- Support for reading and writing SUSY spectrum/decay files in SLHA1 and ISAWIG format
- Convenient programmatic access to spectrum information
- Automatic type conversion of numeric quantities
- Scripts for conversion of SLHA to and from the ISAWIG format
slhaplotscript produces beautiful (and customizable) mass spectrum plots in PDF, EPS, PNG and TeX formats
- Decay line plotting is configurable via a branching ratio threshold, and line thickness scaled according to BR
- Automatic particle label collision avoidance via label shifts or merges
PySLHA can be installed from the Python package archive entry using the standard
pip script method. See the PyPI page for details. It should be compatible with versions of Python from 2.4 onwards, but not yet including Python 3.x.
To use the Python interface programmatically, just put the
pyslha.py file within your Python search path –
pip should already do this if you install it using that tool. Then call
import pyslha in your Python program, and off you go. At an interactive Python terminal session, you can get API information using
>>> import pyslha >>> help(pyslha)
(as with any Python module or function). All functions are documented and it’s hopefully straightforward to understand. You could use the
slhaplot Python scripts as templates of how to use the interface.
isawig2slha scripts have essentially no command line options: you just supply a file of the appropriate type and it will be converted, e.g.
$ slha2isawig myspec.slha # produces myspec.isa $ isawig2slha myspec.isa # produces myspec.slha
slhaplot script is a bit more complicated, so it gets its own documentation section!
You can plot SUSY mass spectra and allowed decays using the
slhaplot command. Despite the name,
slhaplot will plot spectra from both SLHA and ISAWIG files. To get the default plot, just supply the spectrum file name as an argument:
$ slhaplot myspec.slha # produces myspec.pdf
You can process multiple spectrum files at once, including files in ISAWIG format if they end in
$ slhaplot myspec.slha yourspec.isa # produces myspec.pdf and yourspec.pdf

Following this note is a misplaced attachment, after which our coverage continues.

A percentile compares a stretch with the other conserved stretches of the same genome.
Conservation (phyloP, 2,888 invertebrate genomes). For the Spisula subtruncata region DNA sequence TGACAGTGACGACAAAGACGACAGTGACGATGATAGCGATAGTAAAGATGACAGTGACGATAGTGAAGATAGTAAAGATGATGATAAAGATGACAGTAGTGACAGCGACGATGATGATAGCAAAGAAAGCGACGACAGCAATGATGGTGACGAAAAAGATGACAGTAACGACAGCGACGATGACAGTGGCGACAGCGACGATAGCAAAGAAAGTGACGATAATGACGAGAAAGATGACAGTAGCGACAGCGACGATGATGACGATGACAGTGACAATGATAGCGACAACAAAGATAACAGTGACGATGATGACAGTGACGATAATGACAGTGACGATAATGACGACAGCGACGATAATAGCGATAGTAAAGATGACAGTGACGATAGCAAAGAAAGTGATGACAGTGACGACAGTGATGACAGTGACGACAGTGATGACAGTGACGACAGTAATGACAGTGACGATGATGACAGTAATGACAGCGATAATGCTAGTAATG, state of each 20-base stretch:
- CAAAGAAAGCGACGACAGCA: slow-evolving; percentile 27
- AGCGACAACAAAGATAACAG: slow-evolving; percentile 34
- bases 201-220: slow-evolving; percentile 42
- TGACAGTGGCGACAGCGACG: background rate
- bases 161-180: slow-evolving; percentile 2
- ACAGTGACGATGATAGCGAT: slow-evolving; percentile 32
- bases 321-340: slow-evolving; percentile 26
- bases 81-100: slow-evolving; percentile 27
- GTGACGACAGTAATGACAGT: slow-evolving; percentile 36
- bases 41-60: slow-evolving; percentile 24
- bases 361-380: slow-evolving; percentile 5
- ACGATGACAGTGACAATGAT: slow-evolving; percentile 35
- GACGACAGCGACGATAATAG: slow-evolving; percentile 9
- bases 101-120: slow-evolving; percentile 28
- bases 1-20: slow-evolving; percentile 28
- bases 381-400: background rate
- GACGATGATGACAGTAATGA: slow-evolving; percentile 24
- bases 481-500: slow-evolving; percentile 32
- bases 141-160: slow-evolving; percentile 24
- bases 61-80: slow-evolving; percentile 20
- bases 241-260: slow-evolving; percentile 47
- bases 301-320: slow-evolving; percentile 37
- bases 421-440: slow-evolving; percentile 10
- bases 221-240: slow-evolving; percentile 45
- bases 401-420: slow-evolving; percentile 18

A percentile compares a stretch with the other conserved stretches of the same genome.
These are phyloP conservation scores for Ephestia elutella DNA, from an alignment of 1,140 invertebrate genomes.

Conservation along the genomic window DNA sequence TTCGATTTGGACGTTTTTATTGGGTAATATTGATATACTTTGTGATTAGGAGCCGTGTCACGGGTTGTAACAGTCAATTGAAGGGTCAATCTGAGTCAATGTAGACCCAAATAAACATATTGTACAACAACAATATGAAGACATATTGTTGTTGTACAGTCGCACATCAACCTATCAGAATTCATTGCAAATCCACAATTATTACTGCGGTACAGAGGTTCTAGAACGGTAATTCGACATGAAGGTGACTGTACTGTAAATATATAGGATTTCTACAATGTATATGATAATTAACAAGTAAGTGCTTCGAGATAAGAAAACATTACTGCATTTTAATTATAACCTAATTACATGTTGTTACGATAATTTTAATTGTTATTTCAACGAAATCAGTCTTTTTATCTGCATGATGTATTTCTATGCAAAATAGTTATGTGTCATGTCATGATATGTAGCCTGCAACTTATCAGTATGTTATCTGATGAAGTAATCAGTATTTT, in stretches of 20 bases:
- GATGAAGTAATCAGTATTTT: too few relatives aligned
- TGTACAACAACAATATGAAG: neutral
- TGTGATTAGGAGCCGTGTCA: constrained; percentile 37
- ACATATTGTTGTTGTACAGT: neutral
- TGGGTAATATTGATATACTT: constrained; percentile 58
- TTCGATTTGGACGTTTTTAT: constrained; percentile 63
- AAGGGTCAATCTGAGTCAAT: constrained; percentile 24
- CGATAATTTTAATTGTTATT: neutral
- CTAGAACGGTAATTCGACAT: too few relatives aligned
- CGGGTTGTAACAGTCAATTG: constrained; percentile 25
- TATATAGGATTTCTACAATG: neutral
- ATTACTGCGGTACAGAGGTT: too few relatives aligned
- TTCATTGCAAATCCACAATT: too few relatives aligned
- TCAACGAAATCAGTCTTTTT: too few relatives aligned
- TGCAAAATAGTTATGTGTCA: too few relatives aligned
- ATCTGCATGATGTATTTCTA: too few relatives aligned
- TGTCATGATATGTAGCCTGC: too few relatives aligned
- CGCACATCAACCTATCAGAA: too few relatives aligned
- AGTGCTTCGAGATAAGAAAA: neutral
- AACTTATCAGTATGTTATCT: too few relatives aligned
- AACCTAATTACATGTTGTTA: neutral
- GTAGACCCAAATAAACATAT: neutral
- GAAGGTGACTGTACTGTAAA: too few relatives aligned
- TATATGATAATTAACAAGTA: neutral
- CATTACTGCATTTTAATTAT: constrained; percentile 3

To enable the plotting of decay lines you must supply a branching ratio threshold below which the decay arrows will not be displayed, using the
--br switch. By default, the threshold BR is 1.1, i.e. no decay lines will ever be plotted. To show all decay lines, set the BR threshold to 0:
$ slhaplot --br=0 myspec.slha
The BR can also be specified as a percentage:
$ slhaplot --br=10% myspec.slha
By default the decay arrows will be plotted with a thickness and colour related to the branching ratio: this has been tweaked to provide a reasonable distribution of widths and colours for typical decay spectra, with the dominant decays nicely emphasised. If you want constant line widths, use the
--decaystyle=const option. The other options are
brcolor, with the default being the combined
The output format can be changed using the
--format command line option: the default format is
png, whose effect is hopefully pretty obvious! Changing the format to
tex will produce a
.tex output file which you can edit and run through
dvips to make your own image file. By default the label font used will be Palatino – you can change this and other options without explicitly hacking the LaTeX output by supplying your own LaTeX preamble with the
--preamble switch. The format specifiers can be combined so that e.g.
$ slhaplot --br=10% --format=tex,pdf,png,eps myspec.lha yourspec.isa hisspec.spc
will make spectrum outputs in the four specified formats, for each of the provided input files. Magic!
More options, such as specifying the output filename, or changing the algorithm for avoiding clashes of particle labels, are available: you can get the details for these, as well as the other options described here, by running
slhaplot with the
If you want any really special effects, you will have to either edit the
slhaplot script or the LaTeX output – hopefully this won’t be necessary too often, and when it’s needed it won’t be too painful!
Development and contributions
PySLHA is developed using the Mercurial distributed version control system, which means that it should be easy for users to hack the code and provide versioned patches for me to incorporate into future releases. You can browse the hg repository and check out code from http://hg.insectnation.org/pyslha.
Thanks to Kamel Ibn Hassen Derouiche for packaging PySLHA for NetBSD.